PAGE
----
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Sempra’s California Utilities Primed for Growth, Says CEO

Sempra Energy’s substantial investments in U.S. liquefied natural gas (LNG) and Latin America  are generating buzz on Wall Street, but the San Diego-based company is, at its core, a utility holding company, with the California units primed for growth, CEO Debra Reed said.

During the 3Q2017 conference call earlier this week, Reed said the utilities’ rate base, which is the value of all assets (minus depreciation) on which an authorized annual return can be earned, is projected to grow by $3 billion in the next five years.

Los Angeles-based Southern California Gas Co. (SoCalGas), the nation's largest natural gas-only distribution company, is expected to add $2 billion in rate base during the period to get close to $10 billion by 2022, while San Diego Gas and Electric Co. (SDG&E) is slated to grow its infrastructure investment by $1 billion. Last year the utilities reached a settlement with state regulators for nearly $4 billion in combined general rate cases.

Reed affirmed that following calculations made earlier this year, expectations for both capital expenditures (capex) and rate base growth are "significantly higher" for each utility.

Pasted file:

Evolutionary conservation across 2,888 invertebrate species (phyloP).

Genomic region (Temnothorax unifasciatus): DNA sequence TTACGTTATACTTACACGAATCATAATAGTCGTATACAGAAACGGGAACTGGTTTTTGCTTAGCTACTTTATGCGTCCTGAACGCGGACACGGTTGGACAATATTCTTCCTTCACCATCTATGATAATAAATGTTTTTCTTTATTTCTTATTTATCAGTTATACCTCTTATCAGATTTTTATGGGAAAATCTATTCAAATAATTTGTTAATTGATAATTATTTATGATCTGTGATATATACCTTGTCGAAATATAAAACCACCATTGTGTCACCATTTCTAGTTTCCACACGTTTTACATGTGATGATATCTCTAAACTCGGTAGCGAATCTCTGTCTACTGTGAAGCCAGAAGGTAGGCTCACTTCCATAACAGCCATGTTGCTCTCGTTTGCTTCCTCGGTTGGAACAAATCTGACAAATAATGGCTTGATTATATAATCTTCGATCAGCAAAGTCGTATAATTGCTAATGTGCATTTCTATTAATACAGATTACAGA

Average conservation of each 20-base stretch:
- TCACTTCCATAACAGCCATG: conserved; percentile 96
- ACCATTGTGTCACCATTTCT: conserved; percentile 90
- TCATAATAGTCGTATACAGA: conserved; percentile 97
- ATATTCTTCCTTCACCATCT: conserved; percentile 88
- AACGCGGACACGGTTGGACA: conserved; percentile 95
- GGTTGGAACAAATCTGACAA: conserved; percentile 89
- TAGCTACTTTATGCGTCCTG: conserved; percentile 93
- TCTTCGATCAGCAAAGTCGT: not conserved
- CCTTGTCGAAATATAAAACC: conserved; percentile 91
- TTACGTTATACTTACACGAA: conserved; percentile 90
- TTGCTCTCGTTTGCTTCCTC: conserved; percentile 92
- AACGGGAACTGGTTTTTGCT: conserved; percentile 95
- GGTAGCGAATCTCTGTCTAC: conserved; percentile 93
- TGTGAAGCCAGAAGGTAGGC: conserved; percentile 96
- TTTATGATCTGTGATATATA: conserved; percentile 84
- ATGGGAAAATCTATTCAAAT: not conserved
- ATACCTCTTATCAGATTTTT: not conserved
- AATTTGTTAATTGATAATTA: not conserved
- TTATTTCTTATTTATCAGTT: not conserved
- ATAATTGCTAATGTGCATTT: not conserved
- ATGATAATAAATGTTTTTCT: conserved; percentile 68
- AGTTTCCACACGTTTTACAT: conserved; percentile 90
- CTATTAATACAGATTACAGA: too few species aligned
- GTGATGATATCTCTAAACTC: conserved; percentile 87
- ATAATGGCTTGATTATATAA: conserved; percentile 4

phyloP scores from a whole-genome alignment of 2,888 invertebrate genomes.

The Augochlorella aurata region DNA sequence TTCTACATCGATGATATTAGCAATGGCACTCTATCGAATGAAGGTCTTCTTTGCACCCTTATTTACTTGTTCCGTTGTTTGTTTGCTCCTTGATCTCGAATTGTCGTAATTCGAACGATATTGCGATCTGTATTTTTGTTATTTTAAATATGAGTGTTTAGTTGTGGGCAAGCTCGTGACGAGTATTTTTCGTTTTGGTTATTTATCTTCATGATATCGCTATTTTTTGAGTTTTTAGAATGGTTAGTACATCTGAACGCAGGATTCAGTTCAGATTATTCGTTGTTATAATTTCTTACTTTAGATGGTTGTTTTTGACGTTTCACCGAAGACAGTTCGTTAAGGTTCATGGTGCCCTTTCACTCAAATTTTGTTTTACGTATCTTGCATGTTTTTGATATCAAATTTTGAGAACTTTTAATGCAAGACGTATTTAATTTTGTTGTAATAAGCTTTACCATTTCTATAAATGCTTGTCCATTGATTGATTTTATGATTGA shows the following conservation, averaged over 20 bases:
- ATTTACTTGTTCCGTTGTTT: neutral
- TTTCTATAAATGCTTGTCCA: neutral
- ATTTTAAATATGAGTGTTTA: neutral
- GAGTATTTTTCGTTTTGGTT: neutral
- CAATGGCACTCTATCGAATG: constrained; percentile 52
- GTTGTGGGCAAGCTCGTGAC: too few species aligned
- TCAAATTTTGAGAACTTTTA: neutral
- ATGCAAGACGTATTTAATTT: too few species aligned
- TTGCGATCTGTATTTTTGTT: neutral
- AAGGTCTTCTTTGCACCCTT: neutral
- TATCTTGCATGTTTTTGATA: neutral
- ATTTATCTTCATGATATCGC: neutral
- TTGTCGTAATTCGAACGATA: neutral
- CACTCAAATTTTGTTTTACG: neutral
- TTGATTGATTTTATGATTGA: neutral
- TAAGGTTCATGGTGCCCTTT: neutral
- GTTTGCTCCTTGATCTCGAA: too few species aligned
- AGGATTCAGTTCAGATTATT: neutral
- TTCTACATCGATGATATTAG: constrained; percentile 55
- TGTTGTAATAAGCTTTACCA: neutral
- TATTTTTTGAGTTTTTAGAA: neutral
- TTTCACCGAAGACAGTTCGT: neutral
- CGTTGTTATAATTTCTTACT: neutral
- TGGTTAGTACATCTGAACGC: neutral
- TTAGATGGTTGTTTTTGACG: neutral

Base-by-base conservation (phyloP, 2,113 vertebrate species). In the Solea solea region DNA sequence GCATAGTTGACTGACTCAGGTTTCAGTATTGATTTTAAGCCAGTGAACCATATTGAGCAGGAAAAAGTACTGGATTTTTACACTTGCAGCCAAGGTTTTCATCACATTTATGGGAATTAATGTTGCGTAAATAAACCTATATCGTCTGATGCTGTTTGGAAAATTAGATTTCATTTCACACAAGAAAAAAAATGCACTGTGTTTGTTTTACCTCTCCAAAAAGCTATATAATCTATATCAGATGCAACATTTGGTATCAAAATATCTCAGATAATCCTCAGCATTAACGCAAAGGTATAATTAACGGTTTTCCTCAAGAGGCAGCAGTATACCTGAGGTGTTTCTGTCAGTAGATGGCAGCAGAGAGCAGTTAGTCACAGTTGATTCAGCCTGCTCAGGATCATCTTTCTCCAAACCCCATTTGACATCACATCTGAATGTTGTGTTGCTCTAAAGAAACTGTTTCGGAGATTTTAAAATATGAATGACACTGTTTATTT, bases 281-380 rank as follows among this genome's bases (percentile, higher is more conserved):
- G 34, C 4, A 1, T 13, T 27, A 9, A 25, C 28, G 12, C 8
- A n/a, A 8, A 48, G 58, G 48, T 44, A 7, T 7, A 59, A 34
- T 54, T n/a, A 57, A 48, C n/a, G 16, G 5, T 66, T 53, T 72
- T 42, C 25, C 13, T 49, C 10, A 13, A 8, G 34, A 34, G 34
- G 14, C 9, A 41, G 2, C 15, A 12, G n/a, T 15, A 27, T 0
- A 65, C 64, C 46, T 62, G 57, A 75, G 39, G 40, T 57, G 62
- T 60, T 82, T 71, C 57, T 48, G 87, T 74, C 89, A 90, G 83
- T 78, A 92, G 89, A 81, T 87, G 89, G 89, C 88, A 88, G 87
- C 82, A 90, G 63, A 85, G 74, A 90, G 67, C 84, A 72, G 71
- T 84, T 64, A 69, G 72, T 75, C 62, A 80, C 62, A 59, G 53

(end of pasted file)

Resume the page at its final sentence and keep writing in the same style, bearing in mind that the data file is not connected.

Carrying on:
"It is about $1 billion higher for SDG&E and $2 billion for SoCalGas from what we gave you previously at our analyst conference in the spring," Reed said. The latest estimates are part of a new rate case filing for 2022.

"We were required to use a detailed risk assessment process including the expenditures needed and the normal replacement cycle in terms of replacement capital."

Sempra also has thepending purchase of Texas-based utility Oncor Electric Delivery Co.,  by purchasing Energy Future Holdings Corp. for $9.45 billion. Oncor has committed to Texas regulators that it will spend $7.5 billion in capital infrastructure investment over the next five years to add to its rate base.

The capital commitment by Oncor is part of a general rate case in Texas, said Reed. Capex over the multi-year period is set at $8.4 billion to improve service and reduce costs.

"Oncor is investing in only transmission and distribution projects, so there is no exposure to generation assets, which we believe is the right portfolio for utilities going forward," Reed said. "The addition of Oncor will provide Sempra with even greater utility earnings growth over the next five years."

Sempra's U.S. utility base of regulated assets is widening, offering openings for more investments beyond utilities along the Gulf Coast and into Mexico, she said.

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